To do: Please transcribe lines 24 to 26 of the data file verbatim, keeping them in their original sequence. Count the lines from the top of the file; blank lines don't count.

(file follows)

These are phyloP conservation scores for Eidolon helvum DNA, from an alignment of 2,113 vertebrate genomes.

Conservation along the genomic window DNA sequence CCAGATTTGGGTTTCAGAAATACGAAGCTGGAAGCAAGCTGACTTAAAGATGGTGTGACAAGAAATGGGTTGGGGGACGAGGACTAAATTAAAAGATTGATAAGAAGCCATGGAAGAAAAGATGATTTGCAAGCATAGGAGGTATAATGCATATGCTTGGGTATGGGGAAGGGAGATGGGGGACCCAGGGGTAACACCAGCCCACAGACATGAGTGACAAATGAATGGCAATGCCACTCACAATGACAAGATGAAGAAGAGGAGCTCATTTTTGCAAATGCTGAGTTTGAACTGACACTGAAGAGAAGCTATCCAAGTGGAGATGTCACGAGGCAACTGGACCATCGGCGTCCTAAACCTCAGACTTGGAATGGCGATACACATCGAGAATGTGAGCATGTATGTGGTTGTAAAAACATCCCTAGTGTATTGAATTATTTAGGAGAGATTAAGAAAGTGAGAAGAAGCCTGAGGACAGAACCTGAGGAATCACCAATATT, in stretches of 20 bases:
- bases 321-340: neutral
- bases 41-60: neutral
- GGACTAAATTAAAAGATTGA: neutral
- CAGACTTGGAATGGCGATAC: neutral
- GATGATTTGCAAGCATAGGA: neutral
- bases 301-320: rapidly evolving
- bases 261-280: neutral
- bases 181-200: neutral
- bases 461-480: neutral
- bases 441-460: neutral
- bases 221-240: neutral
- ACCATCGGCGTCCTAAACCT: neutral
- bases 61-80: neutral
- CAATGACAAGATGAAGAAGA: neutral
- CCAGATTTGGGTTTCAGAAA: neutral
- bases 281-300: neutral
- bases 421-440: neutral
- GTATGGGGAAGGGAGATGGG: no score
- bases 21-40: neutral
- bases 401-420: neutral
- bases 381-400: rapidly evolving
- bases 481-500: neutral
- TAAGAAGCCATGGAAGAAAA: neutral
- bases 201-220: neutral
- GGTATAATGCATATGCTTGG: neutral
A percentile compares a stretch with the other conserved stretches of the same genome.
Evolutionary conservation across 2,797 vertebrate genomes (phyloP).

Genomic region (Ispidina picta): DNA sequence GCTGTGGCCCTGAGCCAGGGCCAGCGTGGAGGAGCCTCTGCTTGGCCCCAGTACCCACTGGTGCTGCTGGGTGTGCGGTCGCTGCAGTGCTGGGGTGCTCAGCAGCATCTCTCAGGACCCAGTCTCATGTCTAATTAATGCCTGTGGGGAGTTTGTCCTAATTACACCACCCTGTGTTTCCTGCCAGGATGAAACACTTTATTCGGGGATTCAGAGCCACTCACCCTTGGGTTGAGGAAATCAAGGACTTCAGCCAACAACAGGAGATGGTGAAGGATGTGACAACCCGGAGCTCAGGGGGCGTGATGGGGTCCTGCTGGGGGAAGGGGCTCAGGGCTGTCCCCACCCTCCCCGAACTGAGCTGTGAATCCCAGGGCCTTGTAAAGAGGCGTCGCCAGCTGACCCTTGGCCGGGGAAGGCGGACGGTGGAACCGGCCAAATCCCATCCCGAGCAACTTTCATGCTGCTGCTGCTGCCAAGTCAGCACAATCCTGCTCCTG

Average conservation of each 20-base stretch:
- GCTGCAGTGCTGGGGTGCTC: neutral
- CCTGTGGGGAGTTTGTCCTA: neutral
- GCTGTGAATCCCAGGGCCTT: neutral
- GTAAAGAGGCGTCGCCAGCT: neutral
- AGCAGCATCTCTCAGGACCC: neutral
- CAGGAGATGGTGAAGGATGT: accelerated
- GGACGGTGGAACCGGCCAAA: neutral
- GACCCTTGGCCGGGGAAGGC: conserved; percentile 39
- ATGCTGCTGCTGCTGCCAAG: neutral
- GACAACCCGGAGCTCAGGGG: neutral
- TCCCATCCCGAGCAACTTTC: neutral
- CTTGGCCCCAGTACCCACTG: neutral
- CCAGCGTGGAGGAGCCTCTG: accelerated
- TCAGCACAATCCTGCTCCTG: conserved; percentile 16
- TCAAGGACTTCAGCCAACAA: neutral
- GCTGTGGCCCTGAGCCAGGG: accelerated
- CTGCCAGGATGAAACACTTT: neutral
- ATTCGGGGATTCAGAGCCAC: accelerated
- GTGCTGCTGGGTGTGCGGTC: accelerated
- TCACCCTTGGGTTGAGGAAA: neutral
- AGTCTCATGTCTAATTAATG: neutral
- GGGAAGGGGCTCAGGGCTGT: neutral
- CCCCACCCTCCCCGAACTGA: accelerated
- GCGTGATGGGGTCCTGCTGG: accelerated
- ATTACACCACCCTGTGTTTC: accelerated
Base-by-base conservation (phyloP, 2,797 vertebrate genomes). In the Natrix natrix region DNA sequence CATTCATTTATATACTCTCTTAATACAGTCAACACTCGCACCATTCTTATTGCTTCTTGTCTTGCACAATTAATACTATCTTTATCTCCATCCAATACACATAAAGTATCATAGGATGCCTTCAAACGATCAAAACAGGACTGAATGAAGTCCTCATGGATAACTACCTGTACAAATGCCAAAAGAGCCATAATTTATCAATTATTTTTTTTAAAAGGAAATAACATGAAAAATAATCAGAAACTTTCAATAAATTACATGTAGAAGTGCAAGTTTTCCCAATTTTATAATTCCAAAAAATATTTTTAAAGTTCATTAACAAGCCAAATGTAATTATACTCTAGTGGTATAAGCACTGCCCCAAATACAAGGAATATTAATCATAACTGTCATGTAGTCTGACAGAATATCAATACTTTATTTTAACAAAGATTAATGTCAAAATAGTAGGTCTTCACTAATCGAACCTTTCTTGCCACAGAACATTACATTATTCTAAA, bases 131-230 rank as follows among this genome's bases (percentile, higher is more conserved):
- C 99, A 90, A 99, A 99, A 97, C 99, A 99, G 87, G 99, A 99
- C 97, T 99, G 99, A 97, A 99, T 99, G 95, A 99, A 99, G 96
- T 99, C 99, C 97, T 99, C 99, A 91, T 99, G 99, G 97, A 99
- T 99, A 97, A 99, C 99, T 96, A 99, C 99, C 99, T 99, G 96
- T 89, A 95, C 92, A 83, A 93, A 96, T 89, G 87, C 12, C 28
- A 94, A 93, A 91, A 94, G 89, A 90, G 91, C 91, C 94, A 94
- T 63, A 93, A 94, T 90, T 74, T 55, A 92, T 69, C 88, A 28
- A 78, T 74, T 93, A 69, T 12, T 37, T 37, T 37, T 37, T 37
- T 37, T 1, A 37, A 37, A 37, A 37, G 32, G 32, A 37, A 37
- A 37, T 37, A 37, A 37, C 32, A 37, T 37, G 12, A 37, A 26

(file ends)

- bases 481-500: neutral
- TAAGAAGCCATGGAAGAAAA: neutral
- bases 201-220: neutral